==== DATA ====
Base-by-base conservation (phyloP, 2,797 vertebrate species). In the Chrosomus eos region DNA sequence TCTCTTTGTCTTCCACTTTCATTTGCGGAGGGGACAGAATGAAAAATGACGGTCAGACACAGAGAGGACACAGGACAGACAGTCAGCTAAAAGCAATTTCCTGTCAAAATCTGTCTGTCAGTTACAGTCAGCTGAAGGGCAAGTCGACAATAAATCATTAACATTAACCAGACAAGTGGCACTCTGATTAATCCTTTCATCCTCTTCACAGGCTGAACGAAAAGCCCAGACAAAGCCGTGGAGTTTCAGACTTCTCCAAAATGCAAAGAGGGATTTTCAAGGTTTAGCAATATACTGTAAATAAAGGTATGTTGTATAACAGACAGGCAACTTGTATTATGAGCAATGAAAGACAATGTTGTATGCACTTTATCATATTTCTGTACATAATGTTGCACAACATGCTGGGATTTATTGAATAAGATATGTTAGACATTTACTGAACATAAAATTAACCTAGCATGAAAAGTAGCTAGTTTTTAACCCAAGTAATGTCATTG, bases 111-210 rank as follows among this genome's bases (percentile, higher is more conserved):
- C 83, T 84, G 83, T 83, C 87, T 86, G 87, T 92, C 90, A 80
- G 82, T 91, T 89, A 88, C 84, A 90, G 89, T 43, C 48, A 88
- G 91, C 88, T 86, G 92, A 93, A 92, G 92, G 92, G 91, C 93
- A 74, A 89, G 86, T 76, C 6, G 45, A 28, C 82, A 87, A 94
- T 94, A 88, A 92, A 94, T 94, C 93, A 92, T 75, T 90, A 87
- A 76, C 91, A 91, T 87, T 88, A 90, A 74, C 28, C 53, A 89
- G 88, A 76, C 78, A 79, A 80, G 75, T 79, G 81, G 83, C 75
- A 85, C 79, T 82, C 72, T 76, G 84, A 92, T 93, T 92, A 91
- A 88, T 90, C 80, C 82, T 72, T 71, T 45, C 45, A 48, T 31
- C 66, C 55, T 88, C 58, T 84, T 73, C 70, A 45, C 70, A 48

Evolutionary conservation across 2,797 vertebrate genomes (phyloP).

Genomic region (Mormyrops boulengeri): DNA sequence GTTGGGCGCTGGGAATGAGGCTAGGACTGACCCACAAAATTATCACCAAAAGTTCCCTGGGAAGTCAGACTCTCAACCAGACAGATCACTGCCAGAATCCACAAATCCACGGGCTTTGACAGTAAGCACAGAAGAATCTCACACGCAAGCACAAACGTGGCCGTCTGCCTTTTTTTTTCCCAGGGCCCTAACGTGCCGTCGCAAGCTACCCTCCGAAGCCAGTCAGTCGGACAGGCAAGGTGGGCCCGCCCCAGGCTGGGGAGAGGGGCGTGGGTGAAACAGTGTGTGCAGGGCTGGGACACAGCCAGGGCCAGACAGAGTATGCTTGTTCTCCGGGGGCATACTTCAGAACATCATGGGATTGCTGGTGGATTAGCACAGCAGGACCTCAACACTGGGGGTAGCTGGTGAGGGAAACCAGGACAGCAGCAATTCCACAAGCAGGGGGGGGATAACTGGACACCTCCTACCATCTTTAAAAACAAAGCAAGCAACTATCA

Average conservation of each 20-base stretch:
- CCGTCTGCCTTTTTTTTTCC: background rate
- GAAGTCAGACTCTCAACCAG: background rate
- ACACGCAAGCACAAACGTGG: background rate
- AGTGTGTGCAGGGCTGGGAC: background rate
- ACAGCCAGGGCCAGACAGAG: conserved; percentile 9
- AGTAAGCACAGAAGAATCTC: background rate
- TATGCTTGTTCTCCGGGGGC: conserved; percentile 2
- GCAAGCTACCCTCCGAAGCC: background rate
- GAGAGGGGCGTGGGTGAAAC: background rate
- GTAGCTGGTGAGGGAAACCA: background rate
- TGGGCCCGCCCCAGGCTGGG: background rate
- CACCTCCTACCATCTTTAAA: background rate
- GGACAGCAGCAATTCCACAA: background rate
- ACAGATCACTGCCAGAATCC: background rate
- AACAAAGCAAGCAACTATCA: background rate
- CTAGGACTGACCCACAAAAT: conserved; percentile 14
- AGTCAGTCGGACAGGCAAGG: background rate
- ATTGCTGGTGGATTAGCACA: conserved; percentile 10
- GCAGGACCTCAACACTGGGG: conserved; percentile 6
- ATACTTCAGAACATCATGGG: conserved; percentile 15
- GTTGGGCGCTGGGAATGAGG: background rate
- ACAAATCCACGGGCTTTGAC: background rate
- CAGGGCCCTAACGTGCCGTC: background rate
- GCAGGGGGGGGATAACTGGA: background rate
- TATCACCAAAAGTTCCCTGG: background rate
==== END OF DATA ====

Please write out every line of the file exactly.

Base-by-base conservation (phyloP, 2,797 vertebrate species). In the Chrosomus eos region DNA sequence TCTCTTTGTCTTCCACTTTCATTTGCGGAGGGGACAGAATGAAAAATGACGGTCAGACACAGAGAGGACACAGGACAGACAGTCAGCTAAAAGCAATTTCCTGTCAAAATCTGTCTGTCAGTTACAGTCAGCTGAAGGGCAAGTCGACAATAAATCATTAACATTAACCAGACAAGTGGCACTCTGATTAATCCTTTCATCCTCTTCACAGGCTGAACGAAAAGCCCAGACAAAGCCGTGGAGTTTCAGACTTCTCCAAAATGCAAAGAGGGATTTTCAAGGTTTAGCAATATACTGTAAATAAAGGTATGTTGTATAACAGACAGGCAACTTGTATTATGAGCAATGAAAGACAATGTTGTATGCACTTTATCATATTTCTGTACATAATGTTGCACAACATGCTGGGATTTATTGAATAAGATATGTTAGACATTTACTGAACATAAAATTAACCTAGCATGAAAAGTAGCTAGTTTTTAACCCAAGTAATGTCATTG, bases 111-210 rank as follows among this genome's bases (percentile, higher is more conserved):
- C 83, T 84, G 83, T 83, C 87, T 86, G 87, T 92, C 90, A 80
- G 82, T 91, T 89, A 88, C 84, A 90, G 89, T 43, C 48, A 88
- G 91, C 88, T 86, G 92, A 93, A 92, G 92, G 92, G 91, C 93
- A 74, A 89, G 86, T 76, C 6, G 45, A 28, C 82, A 87, A 94
- T 94, A 88, A 92, A 94, T 94, C 93, A 92, T 75, T 90, A 87
- A 76, C 91, A 91, T 87, T 88, A 90, A 74, C 28, C 53, A 89
- G 88, A 76, C 78, A 79, A 80, G 75, T 79, G 81, G 83, C 75
- A 85, C 79, T 82, C 72, T 76, G 84, A 92, T 93, T 92, A 91
- A 88, T 90, C 80, C 82, T 72, T 71, T 45, C 45, A 48, T 31
- C 66, C 55, T 88, C 58, T 84, T 73, C 70, A 45, C 70, A 48

Evolutionary conservation across 2,797 vertebrate genomes (phyloP).

Genomic region (Mormyrops boulengeri): DNA sequence GTTGGGCGCTGGGAATGAGGCTAGGACTGACCCACAAAATTATCACCAAAAGTTCCCTGGGAAGTCAGACTCTCAACCAGACAGATCACTGCCAGAATCCACAAATCCACGGGCTTTGACAGTAAGCACAGAAGAATCTCACACGCAAGCACAAACGTGGCCGTCTGCCTTTTTTTTTCCCAGGGCCCTAACGTGCCGTCGCAAGCTACCCTCCGAAGCCAGTCAGTCGGACAGGCAAGGTGGGCCCGCCCCAGGCTGGGGAGAGGGGCGTGGGTGAAACAGTGTGTGCAGGGCTGGGACACAGCCAGGGCCAGACAGAGTATGCTTGTTCTCCGGGGGCATACTTCAGAACATCATGGGATTGCTGGTGGATTAGCACAGCAGGACCTCAACACTGGGGGTAGCTGGTGAGGGAAACCAGGACAGCAGCAATTCCACAAGCAGGGGGGGGATAACTGGACACCTCCTACCATCTTTAAAAACAAAGCAAGCAACTATCA

Average conservation of each 20-base stretch:
- CCGTCTGCCTTTTTTTTTCC: background rate
- GAAGTCAGACTCTCAACCAG: background rate
- ACACGCAAGCACAAACGTGG: background rate
- AGTGTGTGCAGGGCTGGGAC: background rate
- ACAGCCAGGGCCAGACAGAG: conserved; percentile 9
- AGTAAGCACAGAAGAATCTC: background rate
- TATGCTTGTTCTCCGGGGGC: conserved; percentile 2
- GCAAGCTACCCTCCGAAGCC: background rate
- GAGAGGGGCGTGGGTGAAAC: background rate
- GTAGCTGGTGAGGGAAACCA: background rate
- TGGGCCCGCCCCAGGCTGGG: background rate
- CACCTCCTACCATCTTTAAA: background rate
- GGACAGCAGCAATTCCACAA: background rate
- ACAGATCACTGCCAGAATCC: background rate
- AACAAAGCAAGCAACTATCA: background rate
- CTAGGACTGACCCACAAAAT: conserved; percentile 14
- AGTCAGTCGGACAGGCAAGG: background rate
- ATTGCTGGTGGATTAGCACA: conserved; percentile 10
- GCAGGACCTCAACACTGGGG: conserved; percentile 6
- ATACTTCAGAACATCATGGG: conserved; percentile 15
- GTTGGGCGCTGGGAATGAGG: background rate
- ACAAATCCACGGGCTTTGAC: background rate
- CAGGGCCCTAACGTGCCGTC: background rate
- GCAGGGGGGGGATAACTGGA: background rate
- TATCACCAAAAGTTCCCTGG: background rate